An Italian concept in NoDa with a notable beverage program
February 21, 2023
The Bardo chef found a home in the creative chaos of the kitchen and continues to churn out some of Charlotte’s most inventive dishes
By Allison Braden
Every day after school, Mike Noll used to run home to watch Great Chefs of the World, but he never imagined he would one day be a chef himself. Growing up in Pittsburgh, he didn’t spend much time in the kitchen. He ran on his mom’s routine menu: fried chicken, spaghetti, chipped beef on toast. Noll’s life was skateboarding. “I really thought that I was going to be doing that for the rest of my life,” he says. “Until I started getting older and realized I’m not making any money doing it.” So he took a job as a dishwasher at a place called Peppercorns.
Noll, now 40, fell in love with the kitchen atmosphere before he fell in love with the food. “I liked everything about the chaos in the restaurant,” he says. “I knew nothing about food and putting flavors together. … My palate was terrible.” But the chef and owner, Michael Barbato, trained him, and Noll realized that there was much more to food than spaghetti and fried chicken. When a severe wrist injury derailed his skating career, he leaned into cooking, hungry to learn as much as he could. “I started pursuing jobs at a bunch of different restaurants and landed at one of the best in Pittsburgh,” he says. “And that’s where my career started.”
He spent two years as a sous chef there, at Baum Vivant Restaurant, before he moved to Chicago to take a job at Moto, a Michelin-starred restaurant that offered, according to Frommer’s, the city’s “most jaw-droppingly original dishes.” The tasting menu featured experiments in molecular gastronomy, including carbonated fruit, lasers, and food frozen with liquid nitrogen. The menu itself was often edible — or featured no words at all. From there, Noll went on to work alongside a roster of influential chefs at a number of restaurants around the country.
On a quiet February afternoon, Noll sits near the front of Bardo Restaurant, one of three Charlotte restaurants he co-owns with business partner Jayson Whiteside, and reflects on his career. The music is loud, and a handful of staff prep in the open kitchen, but it’s not chaotic yet. Sun catches the upturned glasses on a neat row of empty tables. He credits his mentors for the style he eventually developed. “It’s hard to be as original as you want to be,” he says. “Picking up pieces from the chefs that I worked for turned me into what I am.”
Even so, Noll concedes, “My brain works differently.” His fascination begins with the empty plate. In his imagination, before he’s considered ingredients or flavor profiles, “I can visualize what I want to put on it.” Many of his best dish ideas, he says, have come to him in that in-between place — the bardo — before sleep. “My brain is processing and turning,” he says. “Then I wake up and see if it makes sense.” Usually, it does.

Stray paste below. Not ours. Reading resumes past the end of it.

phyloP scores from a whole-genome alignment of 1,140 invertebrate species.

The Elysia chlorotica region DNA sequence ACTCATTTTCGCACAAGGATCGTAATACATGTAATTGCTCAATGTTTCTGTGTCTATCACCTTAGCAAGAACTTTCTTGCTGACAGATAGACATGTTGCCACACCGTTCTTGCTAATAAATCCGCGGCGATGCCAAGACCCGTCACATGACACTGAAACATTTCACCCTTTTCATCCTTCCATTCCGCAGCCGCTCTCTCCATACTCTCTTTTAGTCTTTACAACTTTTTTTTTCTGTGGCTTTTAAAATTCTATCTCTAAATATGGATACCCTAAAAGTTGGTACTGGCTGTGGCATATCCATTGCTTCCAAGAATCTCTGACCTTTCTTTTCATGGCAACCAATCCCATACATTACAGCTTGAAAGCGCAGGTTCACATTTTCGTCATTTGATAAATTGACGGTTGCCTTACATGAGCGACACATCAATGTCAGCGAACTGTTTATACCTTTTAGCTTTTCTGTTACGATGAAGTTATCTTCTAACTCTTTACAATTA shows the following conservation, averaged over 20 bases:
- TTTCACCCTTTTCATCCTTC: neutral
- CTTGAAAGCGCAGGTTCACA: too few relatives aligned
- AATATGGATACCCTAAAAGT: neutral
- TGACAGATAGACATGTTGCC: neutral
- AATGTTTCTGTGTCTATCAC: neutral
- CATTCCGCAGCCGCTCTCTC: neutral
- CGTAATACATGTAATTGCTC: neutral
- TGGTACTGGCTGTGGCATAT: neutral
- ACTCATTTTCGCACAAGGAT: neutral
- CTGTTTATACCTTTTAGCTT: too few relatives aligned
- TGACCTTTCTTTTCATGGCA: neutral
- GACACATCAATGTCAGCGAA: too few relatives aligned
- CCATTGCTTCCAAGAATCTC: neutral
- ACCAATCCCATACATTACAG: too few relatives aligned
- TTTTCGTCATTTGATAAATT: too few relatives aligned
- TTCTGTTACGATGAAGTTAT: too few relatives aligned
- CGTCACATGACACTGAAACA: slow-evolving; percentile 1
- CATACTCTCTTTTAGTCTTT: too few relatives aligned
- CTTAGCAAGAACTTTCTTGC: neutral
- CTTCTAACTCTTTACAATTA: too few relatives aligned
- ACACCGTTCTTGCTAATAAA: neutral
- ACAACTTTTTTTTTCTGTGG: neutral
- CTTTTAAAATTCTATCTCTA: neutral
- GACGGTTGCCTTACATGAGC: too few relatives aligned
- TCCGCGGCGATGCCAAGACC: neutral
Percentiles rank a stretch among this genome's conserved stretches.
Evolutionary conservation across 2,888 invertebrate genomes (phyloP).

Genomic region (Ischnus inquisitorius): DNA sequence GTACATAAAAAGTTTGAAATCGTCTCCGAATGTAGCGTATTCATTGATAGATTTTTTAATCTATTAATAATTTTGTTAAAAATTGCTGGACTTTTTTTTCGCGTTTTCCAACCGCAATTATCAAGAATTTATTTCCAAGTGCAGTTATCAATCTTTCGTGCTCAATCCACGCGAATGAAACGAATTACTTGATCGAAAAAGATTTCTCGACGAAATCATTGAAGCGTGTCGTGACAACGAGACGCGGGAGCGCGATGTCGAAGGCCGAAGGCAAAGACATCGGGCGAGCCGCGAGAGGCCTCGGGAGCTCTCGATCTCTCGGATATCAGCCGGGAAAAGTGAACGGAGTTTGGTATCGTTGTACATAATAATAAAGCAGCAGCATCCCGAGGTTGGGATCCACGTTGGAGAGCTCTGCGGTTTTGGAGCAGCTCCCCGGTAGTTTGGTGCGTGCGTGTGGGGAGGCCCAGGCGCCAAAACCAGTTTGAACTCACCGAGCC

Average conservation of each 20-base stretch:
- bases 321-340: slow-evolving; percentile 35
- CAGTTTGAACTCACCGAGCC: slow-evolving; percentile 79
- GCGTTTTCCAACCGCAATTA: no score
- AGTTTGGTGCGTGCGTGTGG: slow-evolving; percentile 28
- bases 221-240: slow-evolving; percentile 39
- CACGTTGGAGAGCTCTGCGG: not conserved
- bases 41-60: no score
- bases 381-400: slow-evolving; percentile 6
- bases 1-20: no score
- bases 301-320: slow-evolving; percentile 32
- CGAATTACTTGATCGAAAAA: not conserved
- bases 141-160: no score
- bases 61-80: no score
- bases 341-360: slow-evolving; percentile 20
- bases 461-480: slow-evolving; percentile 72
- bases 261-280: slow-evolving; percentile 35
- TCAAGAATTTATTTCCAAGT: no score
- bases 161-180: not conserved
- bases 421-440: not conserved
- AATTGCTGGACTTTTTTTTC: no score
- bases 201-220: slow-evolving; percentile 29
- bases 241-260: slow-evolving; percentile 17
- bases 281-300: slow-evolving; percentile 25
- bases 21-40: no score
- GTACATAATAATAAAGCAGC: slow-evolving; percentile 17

In fall 2020, two years after it opened, Bardo switched from a menu of small plates to a tasting menu, a format that gives space for more invention and surprise. “I come up with a weird 3-D model in my head of what I want a plate to look like,” Noll says. He likens it to painting by numbers or putting together a puzzle, often starting with an idea for presentation, then toying with flavors and seasonal ingredients until the dish meets his standards. The courses surprise diners — they receive the list of dishes at the end of the meal — and have included hamachi crudo in sake broth, kabocha squash custard, and persimmon-topped pork cheek.
Shows like Great Chefs of the World make it look like chefs do nothing but cook, but as an owner, there’s much more to the job. Noll and Whiteside opened a sophomore concept, VANA, focused on wood-fired cuisine, in August 2020, and will open VANA LKN, in Cornelius, early this year. Noll has an exacting attention to detail, but over the years, he’s learned to step back and trust others. (“I don’t think my son had a babysitter until he was 4.”) Management is not the part of the job Noll likes best. It’s not that he doesn’t like it, he clarifies, but it’s an aspect of the work he didn’t sign up for — just part of being an owner. “There’s glamorous days,” Noll says, “and there’s not-glamorous days.”
Noll still spends most of his time at Bardo, the restaurant that best reflects who he is as a chef and person. “This place has a big spot in my heart,” he says. “We built this place with our two hands.” Like his dishes, the intimate restaurant, its walls noisy with graffiti, is an expression of Noll’s distinct vision. He used to care more about accolades. Everybody wants recognition, he says, but his focus has evolved. “My priorities are keeping my staff happy and keeping my business open.” If you chase awards, he says, everything else falls by the wayside. “We’ve always stayed true to what we’ve wanted to do.”
That can be hard in Charlotte, a city that often seems to prize novelty over quality and style over substance. “The new thing is always the hot thing,” he says, “You always have to keep moving in this city. You have to keep things interesting. Otherwise, you’ll be forgotten.”
But Noll’s mind is always moving, too. “I’m in my head a lot,” he says. “If I’m laying down to go to bed, it does not stop spinning until about three hours later. Finally, I exhaust myself. I don’t get a lot of downtime in my head.” (He doesn’t get much downtime at all — Noll has a 7-year-old daughter, Zoe, and 9-year-old son, Ellis, who just started travel baseball.)
As Noll twists and invents and reinvents, he still finds motivation in the thing that first drew him to this career. “It’s the vibe of the kitchen and the chaos and the adrenaline rush I get from that,” he says, “that continues to drive me. I like that feeling.”